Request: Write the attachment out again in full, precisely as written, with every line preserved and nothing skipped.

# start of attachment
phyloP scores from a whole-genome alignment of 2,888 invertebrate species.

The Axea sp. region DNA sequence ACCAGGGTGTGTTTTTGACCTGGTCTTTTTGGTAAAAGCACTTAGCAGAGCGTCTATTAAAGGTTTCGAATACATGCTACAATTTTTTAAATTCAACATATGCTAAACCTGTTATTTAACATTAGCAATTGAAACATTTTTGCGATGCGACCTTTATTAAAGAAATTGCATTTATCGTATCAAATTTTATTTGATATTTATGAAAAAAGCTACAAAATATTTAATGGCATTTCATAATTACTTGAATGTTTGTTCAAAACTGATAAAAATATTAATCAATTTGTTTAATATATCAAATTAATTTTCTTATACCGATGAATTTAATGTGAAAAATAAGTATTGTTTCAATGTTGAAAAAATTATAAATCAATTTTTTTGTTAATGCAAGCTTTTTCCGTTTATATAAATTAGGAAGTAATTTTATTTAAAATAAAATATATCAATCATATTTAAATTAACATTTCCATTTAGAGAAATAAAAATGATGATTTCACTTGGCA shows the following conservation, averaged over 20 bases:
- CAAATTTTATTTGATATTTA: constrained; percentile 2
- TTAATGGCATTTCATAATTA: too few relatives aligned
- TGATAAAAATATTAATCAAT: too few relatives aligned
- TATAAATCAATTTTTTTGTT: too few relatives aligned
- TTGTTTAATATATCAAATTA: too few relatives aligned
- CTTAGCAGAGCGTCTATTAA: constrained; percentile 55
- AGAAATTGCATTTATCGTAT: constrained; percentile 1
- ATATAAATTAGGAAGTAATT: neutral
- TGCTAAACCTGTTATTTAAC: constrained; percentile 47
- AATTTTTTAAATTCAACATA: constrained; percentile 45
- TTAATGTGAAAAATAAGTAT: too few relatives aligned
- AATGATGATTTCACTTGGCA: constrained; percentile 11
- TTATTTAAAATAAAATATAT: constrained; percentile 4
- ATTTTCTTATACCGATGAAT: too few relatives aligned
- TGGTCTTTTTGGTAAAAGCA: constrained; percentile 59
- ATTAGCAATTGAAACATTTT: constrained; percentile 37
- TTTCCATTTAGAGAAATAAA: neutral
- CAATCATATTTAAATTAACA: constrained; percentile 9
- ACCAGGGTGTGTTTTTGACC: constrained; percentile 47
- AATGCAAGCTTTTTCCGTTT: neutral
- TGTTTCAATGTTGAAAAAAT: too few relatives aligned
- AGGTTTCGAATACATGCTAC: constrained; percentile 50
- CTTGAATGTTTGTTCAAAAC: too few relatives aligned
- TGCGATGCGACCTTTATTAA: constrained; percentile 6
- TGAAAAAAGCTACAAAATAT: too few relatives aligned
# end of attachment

phyloP scores from a whole-genome alignment of 2,888 invertebrate species.

The Axea sp. region DNA sequence ACCAGGGTGTGTTTTTGACCTGGTCTTTTTGGTAAAAGCACTTAGCAGAGCGTCTATTAAAGGTTTCGAATACATGCTACAATTTTTTAAATTCAACATATGCTAAACCTGTTATTTAACATTAGCAATTGAAACATTTTTGCGATGCGACCTTTATTAAAGAAATTGCATTTATCGTATCAAATTTTATTTGATATTTATGAAAAAAGCTACAAAATATTTAATGGCATTTCATAATTACTTGAATGTTTGTTCAAAACTGATAAAAATATTAATCAATTTGTTTAATATATCAAATTAATTTTCTTATACCGATGAATTTAATGTGAAAAATAAGTATTGTTTCAATGTTGAAAAAATTATAAATCAATTTTTTTGTTAATGCAAGCTTTTTCCGTTTATATAAATTAGGAAGTAATTTTATTTAAAATAAAATATATCAATCATATTTAAATTAACATTTCCATTTAGAGAAATAAAAATGATGATTTCACTTGGCA shows the following conservation, averaged over 20 bases:
- CAAATTTTATTTGATATTTA: constrained; percentile 2
- TTAATGGCATTTCATAATTA: too few relatives aligned
- TGATAAAAATATTAATCAAT: too few relatives aligned
- TATAAATCAATTTTTTTGTT: too few relatives aligned
- TTGTTTAATATATCAAATTA: too few relatives aligned
- CTTAGCAGAGCGTCTATTAA: constrained; percentile 55
- AGAAATTGCATTTATCGTAT: constrained; percentile 1
- ATATAAATTAGGAAGTAATT: neutral
- TGCTAAACCTGTTATTTAAC: constrained; percentile 47
- AATTTTTTAAATTCAACATA: constrained; percentile 45
- TTAATGTGAAAAATAAGTAT: too few relatives aligned
- AATGATGATTTCACTTGGCA: constrained; percentile 11
- TTATTTAAAATAAAATATAT: constrained; percentile 4
- ATTTTCTTATACCGATGAAT: too few relatives aligned
- TGGTCTTTTTGGTAAAAGCA: constrained; percentile 59
- ATTAGCAATTGAAACATTTT: constrained; percentile 37
- TTTCCATTTAGAGAAATAAA: neutral
- CAATCATATTTAAATTAACA: constrained; percentile 9
- ACCAGGGTGTGTTTTTGACC: constrained; percentile 47
- AATGCAAGCTTTTTCCGTTT: neutral
- TGTTTCAATGTTGAAAAAAT: too few relatives aligned
- AGGTTTCGAATACATGCTAC: constrained; percentile 50
- CTTGAATGTTTGTTCAAAAC: too few relatives aligned
- TGCGATGCGACCTTTATTAA: constrained; percentile 6
- TGAAAAAAGCTACAAAATAT: too few relatives aligned